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Employers Should Not Ignore Workplace Rumors About Employees' Sexual Relationships

3.4.2019

In a recent opinion, the Court of Appeals for the Fourth Circuit found that baseless rumors that a female employee had a sexual relationship with her supervisor could support a sexual harassment claim. Parker v. Reema Consulting Servs., No. 18-1206, 2019 U.S. App. LEXIS 3965 (4th Cir. Feb. 8, 2019).

The female employee’s male co-workers spread a rumor that she slept with her male boss to obtain promotions. A manager participated in spreading the rumor, discussed it at a staff meeting with other employees, and blamed the employee for “bringing the situation into the workplace” when she tried to discuss her concerns about the rumor. He also told the female employee that “he could no longer recommend her for promotions or higher-level tasks because of the rumor.” The court below granted the employer’s motion to dismiss and held that the “complaint as to the establishment and circulation of this rumor is not based upon her gender, but rather based upon her alleged conduct.” The Fourth Circuit reversed the lower court’s opinion and held that the complaint “plausibly invokes a deeply rooted perception — one that unfortunately still persists — that generally women, not men, use sex to achieve success. And with this double standard, women, but not men, are susceptible to being labelled as ‘sluts’ or worse, prostitutes selling their bodies for gain.”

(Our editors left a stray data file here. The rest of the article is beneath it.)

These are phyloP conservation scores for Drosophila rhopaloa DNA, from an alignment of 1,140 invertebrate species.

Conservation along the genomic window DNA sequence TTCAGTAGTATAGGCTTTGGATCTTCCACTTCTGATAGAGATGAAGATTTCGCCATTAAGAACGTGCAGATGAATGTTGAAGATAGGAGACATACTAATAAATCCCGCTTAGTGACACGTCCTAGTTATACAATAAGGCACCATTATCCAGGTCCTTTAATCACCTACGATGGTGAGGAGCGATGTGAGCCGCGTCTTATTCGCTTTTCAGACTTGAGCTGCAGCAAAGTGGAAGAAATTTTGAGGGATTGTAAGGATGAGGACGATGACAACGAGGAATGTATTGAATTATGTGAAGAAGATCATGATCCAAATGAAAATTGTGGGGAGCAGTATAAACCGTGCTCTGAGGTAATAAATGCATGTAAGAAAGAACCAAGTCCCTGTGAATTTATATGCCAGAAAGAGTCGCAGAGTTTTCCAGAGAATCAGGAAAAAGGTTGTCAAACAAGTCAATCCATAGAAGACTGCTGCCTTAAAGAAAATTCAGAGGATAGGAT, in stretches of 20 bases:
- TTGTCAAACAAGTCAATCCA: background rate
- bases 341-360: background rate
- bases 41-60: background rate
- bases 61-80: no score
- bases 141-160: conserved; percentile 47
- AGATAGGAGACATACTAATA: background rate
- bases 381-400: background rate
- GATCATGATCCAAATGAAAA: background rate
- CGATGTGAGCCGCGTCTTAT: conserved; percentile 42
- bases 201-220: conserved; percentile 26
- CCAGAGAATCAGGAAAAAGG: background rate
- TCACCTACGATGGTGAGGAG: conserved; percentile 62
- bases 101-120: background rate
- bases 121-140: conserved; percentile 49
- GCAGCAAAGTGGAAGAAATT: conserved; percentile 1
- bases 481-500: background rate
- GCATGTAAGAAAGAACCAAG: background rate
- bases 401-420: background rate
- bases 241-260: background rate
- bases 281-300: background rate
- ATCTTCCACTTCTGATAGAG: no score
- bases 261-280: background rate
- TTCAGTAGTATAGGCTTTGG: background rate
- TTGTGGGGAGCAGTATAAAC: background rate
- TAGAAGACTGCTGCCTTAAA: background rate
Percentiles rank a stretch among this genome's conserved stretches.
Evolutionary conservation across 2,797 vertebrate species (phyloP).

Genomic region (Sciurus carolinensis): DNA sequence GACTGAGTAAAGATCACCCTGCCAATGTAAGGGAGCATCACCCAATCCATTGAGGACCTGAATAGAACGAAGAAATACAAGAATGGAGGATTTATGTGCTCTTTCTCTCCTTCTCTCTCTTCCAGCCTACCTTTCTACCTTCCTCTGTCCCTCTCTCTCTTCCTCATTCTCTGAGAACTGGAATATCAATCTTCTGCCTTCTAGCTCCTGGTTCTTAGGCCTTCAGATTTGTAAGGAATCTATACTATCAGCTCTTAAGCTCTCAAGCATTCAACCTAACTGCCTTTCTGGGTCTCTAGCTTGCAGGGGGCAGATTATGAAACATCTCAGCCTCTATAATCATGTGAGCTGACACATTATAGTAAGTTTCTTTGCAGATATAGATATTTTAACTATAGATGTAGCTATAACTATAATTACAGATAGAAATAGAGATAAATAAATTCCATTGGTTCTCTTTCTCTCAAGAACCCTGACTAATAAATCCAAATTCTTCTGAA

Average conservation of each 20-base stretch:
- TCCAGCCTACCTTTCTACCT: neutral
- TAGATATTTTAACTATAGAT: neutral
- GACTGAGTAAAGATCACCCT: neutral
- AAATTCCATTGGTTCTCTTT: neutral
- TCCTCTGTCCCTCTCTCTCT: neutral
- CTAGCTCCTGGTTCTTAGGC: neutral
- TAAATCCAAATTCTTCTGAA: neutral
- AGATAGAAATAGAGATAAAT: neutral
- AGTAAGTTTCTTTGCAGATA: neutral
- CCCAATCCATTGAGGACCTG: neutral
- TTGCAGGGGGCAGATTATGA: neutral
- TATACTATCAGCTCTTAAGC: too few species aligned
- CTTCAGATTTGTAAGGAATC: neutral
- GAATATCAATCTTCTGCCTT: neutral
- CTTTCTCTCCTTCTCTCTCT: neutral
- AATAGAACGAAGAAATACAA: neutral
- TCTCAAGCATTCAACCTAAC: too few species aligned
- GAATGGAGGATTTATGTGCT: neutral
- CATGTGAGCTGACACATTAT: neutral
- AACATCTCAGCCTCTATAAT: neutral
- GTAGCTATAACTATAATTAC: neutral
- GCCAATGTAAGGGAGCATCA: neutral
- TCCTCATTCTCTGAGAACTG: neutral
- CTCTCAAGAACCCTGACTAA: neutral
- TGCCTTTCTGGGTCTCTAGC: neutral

If employers become aware of sex-based rumors in the workplace they should be addressed under the company’s sexual harassment policy. It is also important that managers are trained to identify these types of rumors as sexual harassment and to proactively address them. In light of this expanded view of what constitutes sexual harassment and the recent climate surrounding these claims, it is important that employers conduct regular training.

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